By donating non-cash assets such as appreciated securities, artwork or real estate, clients can support the causes they care about while preserving cash and generating income tax benefits. However, donating illiquid assets takes a bit more planning than traditional cash giving. It is therefore paramount that advisors are well versed in the benefits, limitations and processes associated with gifting these types of assets.

Seven:  Engaging The Next Generation 

A recent survey of multi-family offices by New Philanthropy Capital found that 85 percent of families with children either discuss or actively involve their children in philanthropy, and 60 percent of these families would find philanthropy advice useful in doing so.

Therefore, it is important for advisors to be aware of various strategies for bringing children and grandchildren into the planning process, including:
•    Providing opportunities for experiential learning. For example, you might encourage clients to set aside a pool of discretionary funds over which the next generation has spending authority. 
•    Encourage grandparents to write letters describing the motivations behind their philanthropy and laying out the goals they hope to achieve with their charitable investments. Letters such as these can foster meaningful dialogue across generations and help guide the continuation of family philanthropy.

Eight:  Legal Fundamentals Of International Giving

International giving by U.S.-based donors is on the rise. In fact, international giving by U.S.-based foundations has more than tripled over the last decade, from $2.0 billion in 2000 to $6.7 billion in 2009.  Facilitating direct cross border giving comes with its fair share of paperwork. With a guide outlining the legal fundamentals—and a trusted attorney with expertise on the issue—you can help your clients to realize their global giving goals. 

Nine:  Due Diligence 

Conduct due diligence on the nonprofit organizations your clients wish to support.  Checking tax-exempt status, reviewing organizational audits and budgets and inquiring about conflict of interest policies will give clients confidence that they are funding organizations that are effectively governed, accountable, fiscally responsible and aligned with their core values. Prudent due diligence is especially important as the nonprofit sector grapples with economic fallout, state government funding cuts and the stain of recent high-profile scandals.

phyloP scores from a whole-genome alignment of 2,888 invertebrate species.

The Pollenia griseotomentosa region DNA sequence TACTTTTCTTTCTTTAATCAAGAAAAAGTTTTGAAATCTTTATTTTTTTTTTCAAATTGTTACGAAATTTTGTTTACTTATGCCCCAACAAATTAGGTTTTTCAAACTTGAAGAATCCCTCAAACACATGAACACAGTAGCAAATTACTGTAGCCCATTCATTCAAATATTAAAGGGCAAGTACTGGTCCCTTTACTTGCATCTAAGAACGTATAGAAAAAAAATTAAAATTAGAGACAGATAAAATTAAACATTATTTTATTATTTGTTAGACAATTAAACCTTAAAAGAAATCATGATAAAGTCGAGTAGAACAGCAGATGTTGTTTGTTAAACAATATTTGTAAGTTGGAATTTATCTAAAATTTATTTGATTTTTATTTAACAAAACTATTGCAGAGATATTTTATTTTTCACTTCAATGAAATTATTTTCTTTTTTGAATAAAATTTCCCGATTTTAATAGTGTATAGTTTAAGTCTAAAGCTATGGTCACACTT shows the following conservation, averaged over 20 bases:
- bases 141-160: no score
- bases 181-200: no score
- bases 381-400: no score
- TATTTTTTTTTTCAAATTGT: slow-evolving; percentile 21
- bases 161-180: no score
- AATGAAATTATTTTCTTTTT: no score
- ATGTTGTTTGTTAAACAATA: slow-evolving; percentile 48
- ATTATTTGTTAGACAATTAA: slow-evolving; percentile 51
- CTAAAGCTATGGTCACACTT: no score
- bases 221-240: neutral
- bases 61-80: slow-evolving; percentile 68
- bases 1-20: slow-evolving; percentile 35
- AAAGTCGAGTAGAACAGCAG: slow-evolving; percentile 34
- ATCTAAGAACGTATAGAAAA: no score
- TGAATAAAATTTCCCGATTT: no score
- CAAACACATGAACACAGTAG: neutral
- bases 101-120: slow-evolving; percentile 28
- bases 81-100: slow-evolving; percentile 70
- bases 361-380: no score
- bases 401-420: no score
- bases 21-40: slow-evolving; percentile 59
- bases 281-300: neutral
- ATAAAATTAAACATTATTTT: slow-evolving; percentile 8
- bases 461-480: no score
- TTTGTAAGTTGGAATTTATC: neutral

Ten:  Philanthropy Resources For Clients

The following are examples of resources that you can introduce to your clients in order to enrich their philanthropic experiences:
•    Regional Associations of Grantmakers (RAGs) bring donors together for networking and educational purposes with the goal of improving the quality of life in a particular region. Advisors can find out if there is a RAG in their region by visiting
•    Peer Funding Networks provide donors with shared interests the opportunity to fund projects together, to learn grantmaking best practices or to learn more about a particular issue area. For example, the Environmental Grantmakers Association promotes effective environmental philanthropy by sharing knowledge, facilitating collaboration, and catalyzing action on environmental issues.
•    There are also national associations such as the Association of Small Foundations which provide donors and their advisors access to the most up-to-date and highest quality information on best philanthropic practices. They host webinars and conferences that allow donors to share their funding experiences with one another and learn about the most recent trends in philanthropy. They also publish useful resource guides on wide-ranging issues from foundation governance to instilling philanthropic interests in children.

More information, tools and resources for supporting the charitable planning conversation can be found in the Charitable Planning Desk Reference for Advisors™. The Desk Reference was developed by a team of philanthropic, legal and wealth advisors to help their colleagues seamlessly integrate charitable planning into their broader advisory practices. By doing so, advisors will further solidify their relationships with clients, thereby increasing the potential for new referrals and opening the door to new clients searching for assistance in realizing their philanthropic goals.

Meg Lassar is an analyst with Strategic Philanthropy Ltd., a philanthropic advisory practice based in Chicago serving clients worldwide. The firm works with individuals, families, and closely held and family-owned businesses, helping them plan, assess and manage their charitable giving.